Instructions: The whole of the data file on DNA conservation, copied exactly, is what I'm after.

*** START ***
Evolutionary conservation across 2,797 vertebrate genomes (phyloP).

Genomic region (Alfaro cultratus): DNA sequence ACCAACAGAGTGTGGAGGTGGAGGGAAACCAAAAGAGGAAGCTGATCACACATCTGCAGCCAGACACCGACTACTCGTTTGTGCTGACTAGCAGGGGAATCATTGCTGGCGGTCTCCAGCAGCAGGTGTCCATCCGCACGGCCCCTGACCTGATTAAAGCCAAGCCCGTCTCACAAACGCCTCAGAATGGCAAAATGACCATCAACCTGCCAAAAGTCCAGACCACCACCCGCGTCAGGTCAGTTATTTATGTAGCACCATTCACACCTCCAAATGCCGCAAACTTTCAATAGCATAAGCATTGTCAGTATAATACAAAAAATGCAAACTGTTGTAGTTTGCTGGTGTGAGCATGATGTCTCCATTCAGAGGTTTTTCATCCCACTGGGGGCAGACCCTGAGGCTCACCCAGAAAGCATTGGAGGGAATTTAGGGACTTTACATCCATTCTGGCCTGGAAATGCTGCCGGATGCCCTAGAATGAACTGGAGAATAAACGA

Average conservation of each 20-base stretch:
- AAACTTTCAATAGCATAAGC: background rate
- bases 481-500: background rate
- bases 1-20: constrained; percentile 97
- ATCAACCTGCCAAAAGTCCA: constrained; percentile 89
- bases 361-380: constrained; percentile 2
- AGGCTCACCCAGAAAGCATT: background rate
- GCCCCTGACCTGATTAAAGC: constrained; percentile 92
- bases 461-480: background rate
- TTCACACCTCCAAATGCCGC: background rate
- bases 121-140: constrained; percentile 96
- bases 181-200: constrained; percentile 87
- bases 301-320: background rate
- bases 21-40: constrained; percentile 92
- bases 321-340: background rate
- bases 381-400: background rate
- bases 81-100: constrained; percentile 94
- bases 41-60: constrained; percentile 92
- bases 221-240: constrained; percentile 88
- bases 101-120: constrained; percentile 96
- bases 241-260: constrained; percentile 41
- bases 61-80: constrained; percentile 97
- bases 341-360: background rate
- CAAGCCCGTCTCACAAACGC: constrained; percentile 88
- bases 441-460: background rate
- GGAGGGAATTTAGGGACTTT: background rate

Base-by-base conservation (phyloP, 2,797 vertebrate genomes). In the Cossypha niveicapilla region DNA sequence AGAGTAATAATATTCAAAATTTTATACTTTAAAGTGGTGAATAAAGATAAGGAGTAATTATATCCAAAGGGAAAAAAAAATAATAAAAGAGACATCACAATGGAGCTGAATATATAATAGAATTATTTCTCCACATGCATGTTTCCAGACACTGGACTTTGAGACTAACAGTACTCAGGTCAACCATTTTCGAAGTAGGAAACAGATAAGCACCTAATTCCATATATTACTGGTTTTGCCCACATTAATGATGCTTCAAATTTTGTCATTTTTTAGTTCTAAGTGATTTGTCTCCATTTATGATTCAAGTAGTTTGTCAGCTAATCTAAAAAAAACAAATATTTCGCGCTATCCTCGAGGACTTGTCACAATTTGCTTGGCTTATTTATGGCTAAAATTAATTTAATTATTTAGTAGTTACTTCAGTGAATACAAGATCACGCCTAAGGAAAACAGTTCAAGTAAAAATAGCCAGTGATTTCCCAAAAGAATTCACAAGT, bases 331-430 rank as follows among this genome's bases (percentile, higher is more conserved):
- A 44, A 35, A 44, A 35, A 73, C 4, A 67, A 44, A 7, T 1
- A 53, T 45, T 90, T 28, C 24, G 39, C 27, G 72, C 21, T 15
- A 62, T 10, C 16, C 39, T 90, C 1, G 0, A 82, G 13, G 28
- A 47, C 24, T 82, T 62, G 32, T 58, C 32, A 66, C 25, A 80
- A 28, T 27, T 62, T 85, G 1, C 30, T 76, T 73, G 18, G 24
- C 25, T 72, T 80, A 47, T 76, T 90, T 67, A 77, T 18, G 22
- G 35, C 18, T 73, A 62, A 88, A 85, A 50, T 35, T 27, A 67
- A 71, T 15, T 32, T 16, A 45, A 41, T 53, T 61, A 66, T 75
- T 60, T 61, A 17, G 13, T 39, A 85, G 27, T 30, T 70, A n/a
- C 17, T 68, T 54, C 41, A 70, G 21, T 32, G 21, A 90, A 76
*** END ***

Evolutionary conservation across 2,797 vertebrate genomes (phyloP).

Genomic region (Alfaro cultratus): DNA sequence ACCAACAGAGTGTGGAGGTGGAGGGAAACCAAAAGAGGAAGCTGATCACACATCTGCAGCCAGACACCGACTACTCGTTTGTGCTGACTAGCAGGGGAATCATTGCTGGCGGTCTCCAGCAGCAGGTGTCCATCCGCACGGCCCCTGACCTGATTAAAGCCAAGCCCGTCTCACAAACGCCTCAGAATGGCAAAATGACCATCAACCTGCCAAAAGTCCAGACCACCACCCGCGTCAGGTCAGTTATTTATGTAGCACCATTCACACCTCCAAATGCCGCAAACTTTCAATAGCATAAGCATTGTCAGTATAATACAAAAAATGCAAACTGTTGTAGTTTGCTGGTGTGAGCATGATGTCTCCATTCAGAGGTTTTTCATCCCACTGGGGGCAGACCCTGAGGCTCACCCAGAAAGCATTGGAGGGAATTTAGGGACTTTACATCCATTCTGGCCTGGAAATGCTGCCGGATGCCCTAGAATGAACTGGAGAATAAACGA

Average conservation of each 20-base stretch:
- AAACTTTCAATAGCATAAGC: background rate
- bases 481-500: background rate
- bases 1-20: constrained; percentile 97
- ATCAACCTGCCAAAAGTCCA: constrained; percentile 89
- bases 361-380: constrained; percentile 2
- AGGCTCACCCAGAAAGCATT: background rate
- GCCCCTGACCTGATTAAAGC: constrained; percentile 92
- bases 461-480: background rate
- TTCACACCTCCAAATGCCGC: background rate
- bases 121-140: constrained; percentile 96
- bases 181-200: constrained; percentile 87
- bases 301-320: background rate
- bases 21-40: constrained; percentile 92
- bases 321-340: background rate
- bases 381-400: background rate
- bases 81-100: constrained; percentile 94
- bases 41-60: constrained; percentile 92
- bases 221-240: constrained; percentile 88
- bases 101-120: constrained; percentile 96
- bases 241-260: constrained; percentile 41
- bases 61-80: constrained; percentile 97
- bases 341-360: background rate
- CAAGCCCGTCTCACAAACGC: constrained; percentile 88
- bases 441-460: background rate
- GGAGGGAATTTAGGGACTTT: background rate

Base-by-base conservation (phyloP, 2,797 vertebrate genomes). In the Cossypha niveicapilla region DNA sequence AGAGTAATAATATTCAAAATTTTATACTTTAAAGTGGTGAATAAAGATAAGGAGTAATTATATCCAAAGGGAAAAAAAAATAATAAAAGAGACATCACAATGGAGCTGAATATATAATAGAATTATTTCTCCACATGCATGTTTCCAGACACTGGACTTTGAGACTAACAGTACTCAGGTCAACCATTTTCGAAGTAGGAAACAGATAAGCACCTAATTCCATATATTACTGGTTTTGCCCACATTAATGATGCTTCAAATTTTGTCATTTTTTAGTTCTAAGTGATTTGTCTCCATTTATGATTCAAGTAGTTTGTCAGCTAATCTAAAAAAAACAAATATTTCGCGCTATCCTCGAGGACTTGTCACAATTTGCTTGGCTTATTTATGGCTAAAATTAATTTAATTATTTAGTAGTTACTTCAGTGAATACAAGATCACGCCTAAGGAAAACAGTTCAAGTAAAAATAGCCAGTGATTTCCCAAAAGAATTCACAAGT, bases 331-430 rank as follows among this genome's bases (percentile, higher is more conserved):
- A 44, A 35, A 44, A 35, A 73, C 4, A 67, A 44, A 7, T 1
- A 53, T 45, T 90, T 28, C 24, G 39, C 27, G 72, C 21, T 15
- A 62, T 10, C 16, C 39, T 90, C 1, G 0, A 82, G 13, G 28
- A 47, C 24, T 82, T 62, G 32, T 58, C 32, A 66, C 25, A 80
- A 28, T 27, T 62, T 85, G 1, C 30, T 76, T 73, G 18, G 24
- C 25, T 72, T 80, A 47, T 76, T 90, T 67, A 77, T 18, G 22
- G 35, C 18, T 73, A 62, A 88, A 85, A 50, T 35, T 27, A 67
- A 71, T 15, T 32, T 16, A 45, A 41, T 53, T 61, A 66, T 75
- T 60, T 61, A 17, G 13, T 39, A 85, G 27, T 30, T 70, A n/a
- C 17, T 68, T 54, C 41, A 70, G 21, T 32, G 21, A 90, A 76